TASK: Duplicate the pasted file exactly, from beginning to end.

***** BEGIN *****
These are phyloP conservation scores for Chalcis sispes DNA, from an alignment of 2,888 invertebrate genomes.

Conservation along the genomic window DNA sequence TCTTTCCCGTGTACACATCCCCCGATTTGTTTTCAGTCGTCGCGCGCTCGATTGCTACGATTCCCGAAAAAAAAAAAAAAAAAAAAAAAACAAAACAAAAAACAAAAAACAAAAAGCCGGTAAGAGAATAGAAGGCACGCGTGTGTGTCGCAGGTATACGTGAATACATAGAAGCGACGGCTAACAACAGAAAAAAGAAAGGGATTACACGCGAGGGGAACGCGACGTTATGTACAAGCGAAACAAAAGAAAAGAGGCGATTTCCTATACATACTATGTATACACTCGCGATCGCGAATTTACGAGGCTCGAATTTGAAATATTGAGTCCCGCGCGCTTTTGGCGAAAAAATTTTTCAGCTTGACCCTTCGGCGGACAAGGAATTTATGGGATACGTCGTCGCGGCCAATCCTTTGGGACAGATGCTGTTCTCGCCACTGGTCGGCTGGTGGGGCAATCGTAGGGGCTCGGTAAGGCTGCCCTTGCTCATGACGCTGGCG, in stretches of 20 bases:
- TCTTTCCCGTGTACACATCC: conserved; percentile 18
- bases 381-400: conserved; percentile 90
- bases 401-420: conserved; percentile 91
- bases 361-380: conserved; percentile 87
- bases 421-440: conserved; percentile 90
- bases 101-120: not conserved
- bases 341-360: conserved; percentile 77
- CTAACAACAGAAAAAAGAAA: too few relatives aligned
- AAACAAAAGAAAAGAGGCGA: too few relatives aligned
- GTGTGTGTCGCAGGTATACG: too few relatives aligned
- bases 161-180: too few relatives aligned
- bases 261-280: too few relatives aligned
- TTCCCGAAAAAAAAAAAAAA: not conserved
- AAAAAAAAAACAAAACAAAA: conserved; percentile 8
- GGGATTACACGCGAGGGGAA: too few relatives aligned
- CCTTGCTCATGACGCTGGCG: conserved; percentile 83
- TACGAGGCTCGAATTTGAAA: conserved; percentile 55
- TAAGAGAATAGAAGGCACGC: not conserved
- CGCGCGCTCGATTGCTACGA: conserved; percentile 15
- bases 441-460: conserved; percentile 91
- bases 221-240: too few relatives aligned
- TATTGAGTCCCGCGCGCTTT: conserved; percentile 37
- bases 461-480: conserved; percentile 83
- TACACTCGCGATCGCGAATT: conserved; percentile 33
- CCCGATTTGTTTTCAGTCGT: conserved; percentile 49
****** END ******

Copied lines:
These are phyloP conservation scores for Chalcis sispes DNA, from an alignment of 2,888 invertebrate genomes.

Conservation along the genomic window DNA sequence TCTTTCCCGTGTACACATCCCCCGATTTGTTTTCAGTCGTCGCGCGCTCGATTGCTACGATTCCCGAAAAAAAAAAAAAAAAAAAAAAAACAAAACAAAAAACAAAAAACAAAAAGCCGGTAAGAGAATAGAAGGCACGCGTGTGTGTCGCAGGTATACGTGAATACATAGAAGCGACGGCTAACAACAGAAAAAAGAAAGGGATTACACGCGAGGGGAACGCGACGTTATGTACAAGCGAAACAAAAGAAAAGAGGCGATTTCCTATACATACTATGTATACACTCGCGATCGCGAATTTACGAGGCTCGAATTTGAAATATTGAGTCCCGCGCGCTTTTGGCGAAAAAATTTTTCAGCTTGACCCTTCGGCGGACAAGGAATTTATGGGATACGTCGTCGCGGCCAATCCTTTGGGACAGATGCTGTTCTCGCCACTGGTCGGCTGGTGGGGCAATCGTAGGGGCTCGGTAAGGCTGCCCTTGCTCATGACGCTGGCG, in stretches of 20 bases:
- TCTTTCCCGTGTACACATCC: conserved; percentile 18
- bases 381-400: conserved; percentile 90
- bases 401-420: conserved; percentile 91
- bases 361-380: conserved; percentile 87
- bases 421-440: conserved; percentile 90
- bases 101-120: not conserved
- bases 341-360: conserved; percentile 77
- CTAACAACAGAAAAAAGAAA: too few relatives aligned
- AAACAAAAGAAAAGAGGCGA: too few relatives aligned
- GTGTGTGTCGCAGGTATACG: too few relatives aligned
- bases 161-180: too few relatives aligned
- bases 261-280: too few relatives aligned
- TTCCCGAAAAAAAAAAAAAA: not conserved
- AAAAAAAAAACAAAACAAAA: conserved; percentile 8
- GGGATTACACGCGAGGGGAA: too few relatives aligned
- CCTTGCTCATGACGCTGGCG: conserved; percentile 83
- TACGAGGCTCGAATTTGAAA: conserved; percentile 55
- TAAGAGAATAGAAGGCACGC: not conserved
- CGCGCGCTCGATTGCTACGA: conserved; percentile 15
- bases 441-460: conserved; percentile 91
- bases 221-240: too few relatives aligned
- TATTGAGTCCCGCGCGCTTT: conserved; percentile 37
- bases 461-480: conserved; percentile 83
- TACACTCGCGATCGCGAATT: conserved; percentile 33
- CCCGATTTGTTTTCAGTCGT: conserved; percentile 49